The requirement to monitor hate crime began with the 2003 OSCE Ministerial Council Decision, and was given a legal basis with the 2008 Council Framework Decision, but doubts were expressed even at that time that some states would fail to fulfil their obligations. The then Commissioner for Human Rights at the Council of Europe noted, ‘Steps should be taken to ensure that bias-motivated crimes are monitored and that data is collected on them and their circumstances. Unfortunately, there is an information gap in several countries due to lack of official determination’ (Hammerberg 2008).

In many ways he minimized the problems, as the complexities of persuading states to monitor and publish their hate crime data in a comparable fashion were always going to lead to a politically difficult and time-consuming task. European states have different legal systems which have evolved over time, and accordingly they have different approaches and priorities in collecting data on all forms of crime. It is even more problematic when some states still fail to recognize the very existence of hate crime, despite the fact that OSCE-participating states agreed a common definition with which to work, that is, ‘hate crimes are criminal offences committed with a bias motive’ (OSCE 2009: 1). That said, the Commissioner did reflect, even then in 2008, a mounting concern among many European leaders that unchecked hate crime threatens stability. The recession of the last few years, disillusionment with the European experiment, and populist anti-migrant politics which dominates national and European discourse adds to this concern, as does the realization that (p.228) movement within the Schengen area and malign use of the internet allow extremist ideas to cross borders more easily. European-level policy to monitor hate crime therefore exists, and it is clear that it is accorded a high priority by the European agencies, but it lacks proper or continent-wide application by the states who lack the political will at the national level to institute the changes, or lack money for system improvements and training for the criminal justice services.

Although European police and prosecutors now have the legal tools and the incentive to record hate crime as racist, the issue remains for many that everyday violent racism is usually dealt with as violent crime only, if it is reported at all. Further, it occurs widely and frequently, and not just as a consequence of political extremism. However, the proposed ‘victim-centred’ approach mandated by the Victims’ Directive should overcome any dependency on reports or accusations by victims who are particularly vulnerable and reluctant to initiate legal proceedings. The Directive places the victim at the heart and the focus of states’ criminal justice systems.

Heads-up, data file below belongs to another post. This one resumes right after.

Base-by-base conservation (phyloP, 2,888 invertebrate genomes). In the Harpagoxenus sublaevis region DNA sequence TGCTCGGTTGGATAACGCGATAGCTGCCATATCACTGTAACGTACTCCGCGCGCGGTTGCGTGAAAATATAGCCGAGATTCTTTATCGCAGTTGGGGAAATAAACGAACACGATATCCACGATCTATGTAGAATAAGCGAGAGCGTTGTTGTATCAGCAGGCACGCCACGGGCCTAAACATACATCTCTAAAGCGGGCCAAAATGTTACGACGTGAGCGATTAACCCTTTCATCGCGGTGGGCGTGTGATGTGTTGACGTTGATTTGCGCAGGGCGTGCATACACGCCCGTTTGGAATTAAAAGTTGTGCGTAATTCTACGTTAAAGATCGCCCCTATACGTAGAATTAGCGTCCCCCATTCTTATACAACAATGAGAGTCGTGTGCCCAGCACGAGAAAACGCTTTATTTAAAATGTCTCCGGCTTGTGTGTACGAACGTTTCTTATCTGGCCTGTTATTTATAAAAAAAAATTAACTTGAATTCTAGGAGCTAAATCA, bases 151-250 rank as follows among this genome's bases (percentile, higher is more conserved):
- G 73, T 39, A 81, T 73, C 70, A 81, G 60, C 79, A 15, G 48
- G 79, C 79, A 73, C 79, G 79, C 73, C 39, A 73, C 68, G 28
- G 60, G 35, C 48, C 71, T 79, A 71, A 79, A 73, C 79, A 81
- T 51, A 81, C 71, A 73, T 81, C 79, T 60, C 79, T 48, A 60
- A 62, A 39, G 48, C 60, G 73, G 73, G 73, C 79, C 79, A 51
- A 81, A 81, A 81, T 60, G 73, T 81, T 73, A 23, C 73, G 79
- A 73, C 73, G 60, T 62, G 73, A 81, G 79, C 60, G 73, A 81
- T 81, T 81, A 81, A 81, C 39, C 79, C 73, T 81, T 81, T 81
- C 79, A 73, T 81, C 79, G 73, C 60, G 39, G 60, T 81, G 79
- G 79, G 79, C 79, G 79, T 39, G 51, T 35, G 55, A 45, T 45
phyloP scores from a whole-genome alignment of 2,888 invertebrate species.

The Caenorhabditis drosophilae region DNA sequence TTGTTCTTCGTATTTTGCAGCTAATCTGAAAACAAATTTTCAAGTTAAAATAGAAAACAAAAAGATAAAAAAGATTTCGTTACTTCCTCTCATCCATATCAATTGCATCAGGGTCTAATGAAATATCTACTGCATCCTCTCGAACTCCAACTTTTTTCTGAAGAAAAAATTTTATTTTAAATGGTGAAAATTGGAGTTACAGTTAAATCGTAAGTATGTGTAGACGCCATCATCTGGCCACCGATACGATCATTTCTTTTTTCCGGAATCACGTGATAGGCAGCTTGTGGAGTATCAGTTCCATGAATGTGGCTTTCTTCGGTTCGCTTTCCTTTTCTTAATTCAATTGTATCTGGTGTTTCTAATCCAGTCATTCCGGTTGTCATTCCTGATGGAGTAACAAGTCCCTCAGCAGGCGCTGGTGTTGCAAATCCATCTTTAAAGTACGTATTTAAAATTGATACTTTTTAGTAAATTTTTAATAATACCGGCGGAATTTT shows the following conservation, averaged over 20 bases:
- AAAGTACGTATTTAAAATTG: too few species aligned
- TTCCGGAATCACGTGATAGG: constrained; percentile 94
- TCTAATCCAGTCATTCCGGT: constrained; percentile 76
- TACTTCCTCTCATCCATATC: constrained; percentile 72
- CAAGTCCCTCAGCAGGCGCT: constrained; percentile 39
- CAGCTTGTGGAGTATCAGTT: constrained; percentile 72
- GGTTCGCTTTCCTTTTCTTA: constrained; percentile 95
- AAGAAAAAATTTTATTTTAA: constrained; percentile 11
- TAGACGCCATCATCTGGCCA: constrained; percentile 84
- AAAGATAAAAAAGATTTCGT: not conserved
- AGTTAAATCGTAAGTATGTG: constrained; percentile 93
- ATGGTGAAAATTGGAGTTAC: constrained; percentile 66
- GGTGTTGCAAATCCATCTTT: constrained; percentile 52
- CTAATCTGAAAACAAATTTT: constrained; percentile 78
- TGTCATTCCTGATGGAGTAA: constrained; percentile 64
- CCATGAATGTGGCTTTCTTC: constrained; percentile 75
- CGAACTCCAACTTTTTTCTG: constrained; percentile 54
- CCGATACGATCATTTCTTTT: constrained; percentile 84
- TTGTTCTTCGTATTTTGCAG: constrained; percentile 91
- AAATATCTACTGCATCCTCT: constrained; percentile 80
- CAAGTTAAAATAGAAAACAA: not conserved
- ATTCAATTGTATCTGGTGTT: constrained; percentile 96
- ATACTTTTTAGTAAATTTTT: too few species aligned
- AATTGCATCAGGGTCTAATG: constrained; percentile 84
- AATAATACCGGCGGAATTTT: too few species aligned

It might be added that when governments publicly recognize the problem of hate crime, and invest efforts into identifying and effectively responding to it, they create a climate that supports additional research. Data collection, including on hate crimes, therefore appears more routine on a range of social phenomena. Moreover, the growing political representation of minority and immigrant groups becomes the focus of media attention which in turn can put pressure on governments to react more effectively.

Despite the oversight and enforcement powers given to the Framework Decision and the Victims’ Directive, the monitoring of hate crime across all states and in the detail agreed is still a distant policy goal. States may properly transpose the agreements into domestic law, but they still lack sufficient trained police officers, prosecutors, and judges to use the laws, and without substantial overhaul of criminal justice systems, they lack the capacity and infrastructure to use them. Further progress will continue to be dependent on funding, and the determination of governments and political leaders.